Dyckman Farmhouse Museum
By the early 20th century, the farmhouse was in disrepair and the rural character of the
surrounding neighborhood was quickly changing. The extension of the IRT subway line to
northern Manhattan led to rapid development in the neighborhood and in 1915 the house
was threatened with demolition. Many newspaper articles of the early 20th century
commented on the rapid change in the neighborhood and the many losses of farms and old
In response to the possible danger of losing the farmhouse, Mary Alice Dyckman Dean and
Fannie Fredericka Dyckman Welch, daughters of Isaac Michael Dyckman (aka James
Frederick Smith), the last Dyckman child to grow up in the house, bought the property to
ensure its preservation.
With their husbands, curator Bashford Dean and architect Alexander McMillian Welch, they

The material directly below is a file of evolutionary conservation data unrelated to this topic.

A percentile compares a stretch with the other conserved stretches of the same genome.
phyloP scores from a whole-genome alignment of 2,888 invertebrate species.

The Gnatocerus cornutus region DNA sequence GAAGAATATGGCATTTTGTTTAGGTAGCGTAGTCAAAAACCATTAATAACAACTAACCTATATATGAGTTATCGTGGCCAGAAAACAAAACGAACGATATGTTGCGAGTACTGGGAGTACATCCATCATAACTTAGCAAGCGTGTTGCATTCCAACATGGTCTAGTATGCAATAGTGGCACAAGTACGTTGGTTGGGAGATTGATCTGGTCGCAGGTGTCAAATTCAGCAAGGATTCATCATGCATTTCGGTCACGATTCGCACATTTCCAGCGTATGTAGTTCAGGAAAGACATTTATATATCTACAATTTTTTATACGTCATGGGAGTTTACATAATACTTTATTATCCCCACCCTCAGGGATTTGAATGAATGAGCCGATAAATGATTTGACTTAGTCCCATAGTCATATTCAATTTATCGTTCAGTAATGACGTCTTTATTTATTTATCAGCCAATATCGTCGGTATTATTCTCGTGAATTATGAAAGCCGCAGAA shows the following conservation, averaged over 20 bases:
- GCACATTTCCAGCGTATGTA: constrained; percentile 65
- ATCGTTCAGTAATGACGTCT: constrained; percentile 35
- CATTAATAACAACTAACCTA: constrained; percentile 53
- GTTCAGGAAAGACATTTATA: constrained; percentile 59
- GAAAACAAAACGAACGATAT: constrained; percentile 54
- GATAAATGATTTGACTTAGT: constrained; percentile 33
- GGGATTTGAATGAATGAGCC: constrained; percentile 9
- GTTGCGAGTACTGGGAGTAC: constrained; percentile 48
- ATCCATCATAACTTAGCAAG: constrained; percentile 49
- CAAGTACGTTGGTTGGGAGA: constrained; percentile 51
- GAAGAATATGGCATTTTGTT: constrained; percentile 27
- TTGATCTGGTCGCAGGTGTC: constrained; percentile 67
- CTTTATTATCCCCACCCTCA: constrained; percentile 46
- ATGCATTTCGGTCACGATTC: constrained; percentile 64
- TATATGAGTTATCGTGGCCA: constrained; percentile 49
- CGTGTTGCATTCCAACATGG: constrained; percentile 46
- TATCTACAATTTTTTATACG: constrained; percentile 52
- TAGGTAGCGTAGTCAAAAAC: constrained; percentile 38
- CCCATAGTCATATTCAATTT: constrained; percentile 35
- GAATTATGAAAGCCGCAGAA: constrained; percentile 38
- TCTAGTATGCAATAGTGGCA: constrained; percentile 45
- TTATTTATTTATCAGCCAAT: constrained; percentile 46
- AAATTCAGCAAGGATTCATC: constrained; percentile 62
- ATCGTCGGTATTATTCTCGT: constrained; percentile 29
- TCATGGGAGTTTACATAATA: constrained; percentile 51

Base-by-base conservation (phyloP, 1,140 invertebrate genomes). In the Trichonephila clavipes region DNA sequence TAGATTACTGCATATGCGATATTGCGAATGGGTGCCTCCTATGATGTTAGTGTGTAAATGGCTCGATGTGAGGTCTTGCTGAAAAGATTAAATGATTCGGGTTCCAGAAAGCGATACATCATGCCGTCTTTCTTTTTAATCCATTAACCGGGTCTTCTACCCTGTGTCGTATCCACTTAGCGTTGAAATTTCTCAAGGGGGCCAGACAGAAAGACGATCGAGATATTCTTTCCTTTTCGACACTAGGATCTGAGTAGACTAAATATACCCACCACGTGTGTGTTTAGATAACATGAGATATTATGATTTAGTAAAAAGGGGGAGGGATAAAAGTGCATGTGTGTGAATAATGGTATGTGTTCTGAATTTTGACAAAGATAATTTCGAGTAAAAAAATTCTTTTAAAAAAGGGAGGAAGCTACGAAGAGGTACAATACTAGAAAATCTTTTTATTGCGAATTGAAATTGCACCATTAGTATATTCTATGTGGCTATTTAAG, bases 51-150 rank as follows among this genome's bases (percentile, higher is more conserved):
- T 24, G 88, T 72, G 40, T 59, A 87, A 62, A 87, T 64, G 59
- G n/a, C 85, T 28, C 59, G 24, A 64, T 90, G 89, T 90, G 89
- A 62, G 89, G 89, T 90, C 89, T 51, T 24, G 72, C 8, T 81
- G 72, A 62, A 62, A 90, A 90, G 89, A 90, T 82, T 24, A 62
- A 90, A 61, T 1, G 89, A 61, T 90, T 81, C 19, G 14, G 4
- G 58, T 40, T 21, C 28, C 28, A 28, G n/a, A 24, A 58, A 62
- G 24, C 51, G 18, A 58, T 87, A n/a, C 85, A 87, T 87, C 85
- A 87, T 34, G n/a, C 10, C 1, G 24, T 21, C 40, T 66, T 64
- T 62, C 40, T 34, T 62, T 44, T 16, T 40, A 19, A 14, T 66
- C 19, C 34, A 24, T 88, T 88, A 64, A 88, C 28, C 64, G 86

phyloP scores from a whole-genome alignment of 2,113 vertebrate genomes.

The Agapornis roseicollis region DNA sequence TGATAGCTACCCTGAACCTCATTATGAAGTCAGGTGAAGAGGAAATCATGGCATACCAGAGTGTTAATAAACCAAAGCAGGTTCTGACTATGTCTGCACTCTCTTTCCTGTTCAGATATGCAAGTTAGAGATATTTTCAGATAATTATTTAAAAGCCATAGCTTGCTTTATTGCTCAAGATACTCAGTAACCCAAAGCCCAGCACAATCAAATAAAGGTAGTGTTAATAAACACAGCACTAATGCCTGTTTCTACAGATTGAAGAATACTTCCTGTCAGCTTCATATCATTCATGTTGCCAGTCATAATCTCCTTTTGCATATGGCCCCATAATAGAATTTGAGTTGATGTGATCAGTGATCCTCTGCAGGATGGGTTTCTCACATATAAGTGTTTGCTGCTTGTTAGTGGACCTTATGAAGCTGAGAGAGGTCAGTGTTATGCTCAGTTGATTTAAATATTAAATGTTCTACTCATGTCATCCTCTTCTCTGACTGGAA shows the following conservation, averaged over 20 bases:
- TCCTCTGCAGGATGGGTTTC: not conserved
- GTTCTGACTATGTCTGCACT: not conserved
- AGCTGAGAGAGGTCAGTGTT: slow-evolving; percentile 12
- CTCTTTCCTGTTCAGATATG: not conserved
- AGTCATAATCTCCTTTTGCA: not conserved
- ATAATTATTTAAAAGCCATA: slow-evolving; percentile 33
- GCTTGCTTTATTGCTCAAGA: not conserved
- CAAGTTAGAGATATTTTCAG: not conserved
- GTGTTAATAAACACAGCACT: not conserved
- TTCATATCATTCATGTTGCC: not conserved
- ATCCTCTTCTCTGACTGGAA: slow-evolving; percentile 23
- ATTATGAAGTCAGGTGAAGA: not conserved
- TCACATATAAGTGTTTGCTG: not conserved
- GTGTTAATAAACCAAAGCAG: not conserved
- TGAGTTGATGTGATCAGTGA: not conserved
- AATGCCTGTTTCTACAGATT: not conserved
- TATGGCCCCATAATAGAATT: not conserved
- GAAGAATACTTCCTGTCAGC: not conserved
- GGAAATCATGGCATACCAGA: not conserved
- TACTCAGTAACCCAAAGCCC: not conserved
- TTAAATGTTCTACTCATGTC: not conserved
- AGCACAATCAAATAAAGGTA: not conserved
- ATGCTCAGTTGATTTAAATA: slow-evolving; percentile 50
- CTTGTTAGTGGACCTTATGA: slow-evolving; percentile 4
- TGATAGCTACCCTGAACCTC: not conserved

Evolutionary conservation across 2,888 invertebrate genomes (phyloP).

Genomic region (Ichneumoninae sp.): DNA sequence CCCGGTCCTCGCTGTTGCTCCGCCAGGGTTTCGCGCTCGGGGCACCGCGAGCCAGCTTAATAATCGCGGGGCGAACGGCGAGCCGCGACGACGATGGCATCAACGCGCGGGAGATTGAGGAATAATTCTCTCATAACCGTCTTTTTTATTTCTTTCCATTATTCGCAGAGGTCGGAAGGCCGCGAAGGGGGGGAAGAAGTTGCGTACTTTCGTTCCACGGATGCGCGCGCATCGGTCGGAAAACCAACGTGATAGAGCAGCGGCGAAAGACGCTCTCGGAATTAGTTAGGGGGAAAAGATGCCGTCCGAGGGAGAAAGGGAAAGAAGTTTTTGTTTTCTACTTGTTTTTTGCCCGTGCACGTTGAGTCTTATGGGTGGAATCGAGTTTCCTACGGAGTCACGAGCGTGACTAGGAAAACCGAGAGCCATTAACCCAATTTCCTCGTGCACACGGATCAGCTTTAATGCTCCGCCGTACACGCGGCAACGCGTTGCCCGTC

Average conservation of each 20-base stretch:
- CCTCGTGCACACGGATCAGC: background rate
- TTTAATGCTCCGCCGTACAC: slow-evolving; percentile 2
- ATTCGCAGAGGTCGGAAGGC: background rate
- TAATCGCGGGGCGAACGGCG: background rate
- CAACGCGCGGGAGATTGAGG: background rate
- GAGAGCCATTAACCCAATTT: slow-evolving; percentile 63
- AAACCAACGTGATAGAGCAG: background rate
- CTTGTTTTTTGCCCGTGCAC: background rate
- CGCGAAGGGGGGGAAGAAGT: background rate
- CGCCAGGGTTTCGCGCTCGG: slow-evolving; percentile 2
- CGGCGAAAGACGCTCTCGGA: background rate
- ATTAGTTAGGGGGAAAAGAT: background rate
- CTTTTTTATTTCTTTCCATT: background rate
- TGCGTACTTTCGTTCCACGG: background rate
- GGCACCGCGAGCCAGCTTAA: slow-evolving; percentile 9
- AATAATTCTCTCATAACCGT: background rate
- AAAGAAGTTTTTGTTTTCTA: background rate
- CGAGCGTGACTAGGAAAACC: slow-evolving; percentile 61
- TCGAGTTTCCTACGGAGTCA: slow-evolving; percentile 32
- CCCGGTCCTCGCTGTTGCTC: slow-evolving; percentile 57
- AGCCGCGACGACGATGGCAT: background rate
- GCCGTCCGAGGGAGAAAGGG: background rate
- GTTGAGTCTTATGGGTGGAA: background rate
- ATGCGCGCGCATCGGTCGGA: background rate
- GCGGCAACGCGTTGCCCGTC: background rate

undertook a major restoration and furnishing project to bring the house back to what they
believed was the earliest appearance. Dean and Welch produced a small booklet - The
Dyckman House Park and Museum - which documented their work. On the exterior and
interior, features felt to be the oldest portions of the house were retained as much as
possible, but later additions, such as an 1830's northern wing, were demolished.
They worked to gather objects from friends and family in order to furnish the house. Their
work was no doubt greatly influenced by the Colonial Revival movement prevalent at the
time - which resulted in a very romantic notion of colonial life. Their room installations
perhaps didn't truly reflect the hardship of life on a farm in the late 18th and early 19th
century, but did reflect their ideals of family history.
IN THE MUSEUM TODAY
Visitors today can see the work of the founders in the 2nd floor bedroom, which we are
working to restore to its 1916 condition. It provides an excellent contrast to the 1st floor
bedroom which is interpreted to the Farm period.
Mary Alice Dyckman
Dean, Fannie Fredericka
Dyckman Welch &
Alexander McMillan Welch.
The 2nd floor bedroom in 1916.
The Summer Kitchen in 1916.
The parents of Mary Alice and Fannie
Fredericka - Isaac Michael Dyckman and
Fannie Blackwell Brown Dyckman.
All historic images from the Collection of the Dyckman Farmhouse Museum